Which brings me to my own deep joy with poetry. I can’t tell you how grateful, happy and satisfied I feel when someone comes up to me after a speech, class, blog or presentation and informs me that a particular poem moved them deeply and served as a catalyst for seeing their own life through a more complete, joyful, grateful and holistic lens. Or when they say they loved how my class or speech abandoned heavy poetry analysis, in favor of simply letting them and others walk inside a poem to have their own “ah-ha” moment of being heard and understood deeply.
Yes, you heard that right. The right poem at the right moment in our lives is fully capable of hearing and understanding us deeply. Consider how the great poet Lisel Mueller once put it talking about what she did after her mother died: I placed my grief / in the mouth of language, / the only thing that would grieve with me.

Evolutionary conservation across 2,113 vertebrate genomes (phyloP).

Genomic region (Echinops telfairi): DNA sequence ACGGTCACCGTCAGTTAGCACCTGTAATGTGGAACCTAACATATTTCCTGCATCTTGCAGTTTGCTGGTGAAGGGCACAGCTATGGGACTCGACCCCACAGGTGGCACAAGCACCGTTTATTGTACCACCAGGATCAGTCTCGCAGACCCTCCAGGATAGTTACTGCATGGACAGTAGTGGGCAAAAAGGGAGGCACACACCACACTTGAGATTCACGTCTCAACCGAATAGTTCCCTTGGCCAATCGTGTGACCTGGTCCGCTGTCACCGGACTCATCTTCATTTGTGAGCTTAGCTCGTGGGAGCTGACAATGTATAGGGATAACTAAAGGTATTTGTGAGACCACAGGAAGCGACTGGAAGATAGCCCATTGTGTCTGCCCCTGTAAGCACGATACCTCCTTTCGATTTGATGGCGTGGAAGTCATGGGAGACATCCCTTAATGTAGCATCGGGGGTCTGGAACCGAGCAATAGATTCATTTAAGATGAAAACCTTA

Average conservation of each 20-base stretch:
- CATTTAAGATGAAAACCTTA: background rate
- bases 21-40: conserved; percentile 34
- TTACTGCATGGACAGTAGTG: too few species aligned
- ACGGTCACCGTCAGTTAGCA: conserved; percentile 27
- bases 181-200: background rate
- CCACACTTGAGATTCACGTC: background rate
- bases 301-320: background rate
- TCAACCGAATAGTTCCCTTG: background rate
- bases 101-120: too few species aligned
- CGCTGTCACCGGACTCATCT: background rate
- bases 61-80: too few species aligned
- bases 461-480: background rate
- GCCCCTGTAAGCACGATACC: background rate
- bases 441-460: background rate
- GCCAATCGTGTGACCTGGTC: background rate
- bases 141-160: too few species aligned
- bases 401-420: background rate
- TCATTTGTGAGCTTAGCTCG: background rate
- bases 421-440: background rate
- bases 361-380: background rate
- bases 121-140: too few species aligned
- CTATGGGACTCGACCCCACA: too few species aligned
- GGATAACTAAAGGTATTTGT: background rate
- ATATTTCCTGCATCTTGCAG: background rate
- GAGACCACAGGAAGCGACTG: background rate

In my personal experience, this being listened to deeply by a poem is true for business leaders who have never read or cared for poetry, just as it is true for poetry lovers who felt forced to abandon poetry at some point in their lives in favor of other pressing concerns.
So now my words have brought me right to the edge of the great big old universe of human experience, passions and possibilities. Here is where I want to give my latest answer to the question of why care about poetry? Why consider it and use it on a daily, ongoing basis, and yes in particular, why love poetry?
- Great poems heal, inspire and re-member us at our best.
- Great poems connect us to our selves, to others and to the great other.
- Great poems put the roots and dirt back on our lives in earthy fullness.
- Great poems transform life’s hurting fragments into grateful wholeness.